The PGA Tour is dominated by young players. Eighteen holes a day for four or five days running dictates that players be in top athletic condition. Nine hole Team competition is best suited for popular players who no longer compete at the tournament level.

Indeed, I am convinced, and Jack Nicklaus agrees with me, that there will one day be successful and popular major league golf teams in all the metropolitan markets that now host the NFL, MLB, and the NBA.

And if I have anything to say about it, they will be playing Golfball.

Sunday, July 9, 2017


Mid day yesterday, the last piece of new furniture for our new condo in East Lansing arrived. By half past one, we were in the car, heading North.

We haven’t had two homes since we sold the place in Florida a few years ago. That was easy to get your arms around. We lived in Michigan. Michigan was our home. We vacationed in Florida. We were snow birds.

We haven’t quite come to grips with having two houses in Michigan. Our children, God bless them, who insisted we acquire digs in East Lansing to be closer to family, are assuming that we have settled in, and are now officially, practically, realistically and emotionally residents of the Burcham Hills Retirement Community in East Lansing.

I am sure it was not arranged for our benefit, but the other morning the Michigan State University marching band staged a concert at Burcham’s main residential building, which was clearly audible at our condo.

Nice touch, but we still weren’t convinced.

The issue is simple, despite the confusion of names: are we residents of Burcham who own a cottage at Birchwood, or are we residents of Birchwood who own a condo at Burcham?

If there was any doubt, it was assuaged when our car merged from U.S. 127 onto Interstate 75 just north of Gaylord. The perfusion of green: trees, meadows, pastures and vistas too numerous to relate reaffirmed what everyone from Michigan will tell you: this is God’s country.

The magnificence of His artistry is overwhelming.

So here we are, home again.

It’s Sunday morning. Polly is still sleeping. I am at the computer, blogging, and soon will be writing a check payable to Holy Childhood of Jesus to be dropped in the basket at eleven o’clock Mass.

We live here in Harbor Springs. That’s what it says on my driver’s license. That’s what it feels in my heart.

We had dinner last night in the Casual Bar at the Club. Saw some friends who were glad to hear that my recovery from surgery is gong well. Perhaps on Monday, I will show up and see if Doctor Fred Hoffman can squeeze me into his Monday golf group.

There’s a lot of  misery in this old world. Just turn on the television and it oozes into the room and boggles your brain. Hardly a day goes by that doesn’t feature another senseless, diabolical shooting or bombing.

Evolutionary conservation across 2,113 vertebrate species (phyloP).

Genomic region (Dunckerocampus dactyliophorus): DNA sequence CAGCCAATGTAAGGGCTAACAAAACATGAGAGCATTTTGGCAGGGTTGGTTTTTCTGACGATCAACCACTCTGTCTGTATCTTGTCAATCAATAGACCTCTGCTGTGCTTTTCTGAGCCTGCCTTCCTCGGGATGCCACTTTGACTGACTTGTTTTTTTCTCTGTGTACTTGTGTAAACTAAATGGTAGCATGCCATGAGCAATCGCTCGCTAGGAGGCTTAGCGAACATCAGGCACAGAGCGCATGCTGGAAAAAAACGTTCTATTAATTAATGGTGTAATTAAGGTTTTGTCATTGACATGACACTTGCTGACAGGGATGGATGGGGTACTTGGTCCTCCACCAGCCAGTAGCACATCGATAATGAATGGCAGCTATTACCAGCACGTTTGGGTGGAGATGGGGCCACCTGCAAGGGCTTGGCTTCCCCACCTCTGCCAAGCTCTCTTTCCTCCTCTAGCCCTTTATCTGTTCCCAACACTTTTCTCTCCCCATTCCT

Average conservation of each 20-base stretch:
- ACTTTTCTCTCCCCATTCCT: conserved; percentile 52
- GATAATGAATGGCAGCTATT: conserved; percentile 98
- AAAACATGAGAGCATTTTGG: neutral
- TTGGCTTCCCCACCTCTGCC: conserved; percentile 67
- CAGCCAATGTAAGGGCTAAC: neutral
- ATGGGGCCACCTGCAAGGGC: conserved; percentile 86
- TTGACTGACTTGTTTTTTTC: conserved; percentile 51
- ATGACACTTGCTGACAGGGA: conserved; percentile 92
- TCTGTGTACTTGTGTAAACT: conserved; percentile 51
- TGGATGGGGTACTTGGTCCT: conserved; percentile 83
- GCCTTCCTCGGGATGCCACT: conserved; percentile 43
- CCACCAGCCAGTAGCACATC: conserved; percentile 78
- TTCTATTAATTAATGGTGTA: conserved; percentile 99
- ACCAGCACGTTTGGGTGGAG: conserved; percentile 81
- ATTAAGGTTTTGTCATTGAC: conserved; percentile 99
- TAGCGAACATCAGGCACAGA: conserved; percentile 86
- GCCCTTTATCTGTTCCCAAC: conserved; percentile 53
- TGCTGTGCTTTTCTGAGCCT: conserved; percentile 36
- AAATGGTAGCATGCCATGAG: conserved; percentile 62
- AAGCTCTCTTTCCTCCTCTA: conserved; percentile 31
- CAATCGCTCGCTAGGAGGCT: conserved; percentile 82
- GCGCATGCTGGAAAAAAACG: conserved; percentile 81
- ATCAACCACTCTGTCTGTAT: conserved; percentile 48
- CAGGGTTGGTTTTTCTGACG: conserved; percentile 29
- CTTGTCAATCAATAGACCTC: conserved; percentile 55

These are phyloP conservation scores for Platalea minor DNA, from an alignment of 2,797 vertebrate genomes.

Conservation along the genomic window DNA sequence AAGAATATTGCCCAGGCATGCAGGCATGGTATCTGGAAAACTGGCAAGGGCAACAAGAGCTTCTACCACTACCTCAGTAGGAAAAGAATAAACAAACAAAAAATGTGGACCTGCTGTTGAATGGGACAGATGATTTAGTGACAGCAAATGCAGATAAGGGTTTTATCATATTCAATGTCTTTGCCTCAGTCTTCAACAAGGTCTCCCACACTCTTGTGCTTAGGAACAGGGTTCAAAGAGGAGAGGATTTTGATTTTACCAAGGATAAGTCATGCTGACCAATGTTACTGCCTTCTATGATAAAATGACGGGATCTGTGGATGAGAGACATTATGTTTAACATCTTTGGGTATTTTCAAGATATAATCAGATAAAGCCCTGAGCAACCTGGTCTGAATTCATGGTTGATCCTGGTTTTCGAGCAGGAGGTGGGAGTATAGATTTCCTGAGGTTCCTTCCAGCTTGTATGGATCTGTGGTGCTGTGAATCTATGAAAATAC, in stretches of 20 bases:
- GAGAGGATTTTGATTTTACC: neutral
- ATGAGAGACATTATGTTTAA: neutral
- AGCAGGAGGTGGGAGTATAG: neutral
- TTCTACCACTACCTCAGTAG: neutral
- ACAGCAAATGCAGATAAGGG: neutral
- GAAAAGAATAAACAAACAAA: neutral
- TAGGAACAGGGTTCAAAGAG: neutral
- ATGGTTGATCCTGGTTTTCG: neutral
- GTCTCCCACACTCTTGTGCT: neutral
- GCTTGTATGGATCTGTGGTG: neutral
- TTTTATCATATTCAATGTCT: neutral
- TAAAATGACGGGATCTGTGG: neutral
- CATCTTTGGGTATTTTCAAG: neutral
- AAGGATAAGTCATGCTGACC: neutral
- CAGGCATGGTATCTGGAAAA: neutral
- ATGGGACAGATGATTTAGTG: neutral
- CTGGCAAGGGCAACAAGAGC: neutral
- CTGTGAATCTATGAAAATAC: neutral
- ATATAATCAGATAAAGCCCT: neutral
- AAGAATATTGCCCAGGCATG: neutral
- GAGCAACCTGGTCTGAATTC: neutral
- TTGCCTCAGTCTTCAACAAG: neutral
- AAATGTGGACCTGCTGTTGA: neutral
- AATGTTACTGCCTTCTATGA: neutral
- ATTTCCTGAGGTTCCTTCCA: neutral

What passes for political debate is too often a harangue or high decibel quarrel in which anywhere from two to five people all talk at once, apparently in the belief that the louder and faster they talk, the more convincing they will be.

It used to be that the political party which lost the election would function as the loyal opposition, which could be counted on to serve as the Devil’s Advocate to keep the ruling majority from becoming dictatorial.

Since the election of Donald Trump, we have seen a different kind of opposition emerge. More resistance that mere opposition, it consists of a continuous stream of tasteless invective, snide ridicule, and outright hatred.

Leave it to Michael Moore, the filmmaking firebrand from Flint, who found fame dissing the leadership of General Motors, to grab the brass ring of opposition leadership by offering an anti Trump comedy on Broadway.

Scheduled to open on July 28, the show is called “The Terms of My Surrender” and is directed by Tony Award winning director Michael Mayer.

Advertised as a comedy show, it will in fact be a one-man diatribe by Moore himself, who has a talent for biting satire and a track record of taking on big targets.

Moore apparently believes that his poison tongue will be caustic and powerful enough to oust Donald Trump from the White House.

With such insanity floating around the airwaves and spicing the Internet, it is comforting to know that little old Harbor Springs, Michigan is still a safe haven for sanity, beauty, and friendship. It’s good to be home.

Monday, July 3, 2017


Here are 344 words worth memorizing:
When in the Course of human events, it becomes necessary for one people to dissolve the political bands which have connected them with another, and to assume among the powers of the earth, the separate and equal station to which the Laws of Nature and of Nature's God entitle them, a decent respect to the opinions of mankind requires that they should declare the causes which impel them to the separation.
We hold these truths to be self-evident, that all men are created equal, that they are endowed by their Creator with certain unalienable Rights, that among these are Life, Liberty and the pursuit of Happiness.--That to secure these rights, Governments are instituted among Men, deriving their just powers from the consent of the governed, --That whenever any Form of Government becomes destructive of these ends, it is the Right of the People to alter or to abolish it, and to institute new Government, laying its foundation on such principles and organizing its powers in such form, as to them shall seem most likely to effect their Safety and Happiness.
Prudence, indeed, will dictate that Governments long established should not be changed for light and transient causes; and accordingly all experience hath shewn, that mankind are more disposed to suffer, while evils are sufferable, than to right themselves by abolishing the forms to which they are accustomed. But when a long train of abuses and usurpations, pursuing invariably the same Object evinces a design to reduce them under absolute Despotism, it is their right, it is their duty, to throw off such Government, and to provide new Guards for their future security.--Such has been the patient sufferance of these Colonies; and such is now the necessity which constrains them to alter their former Systems of Government.
The history of the present King of Great Britain is a history of repeated injuries and usurpations, all having in direct object the establishment of an absolute Tyranny over these States. To prove this, let Facts be submitted to a candid world.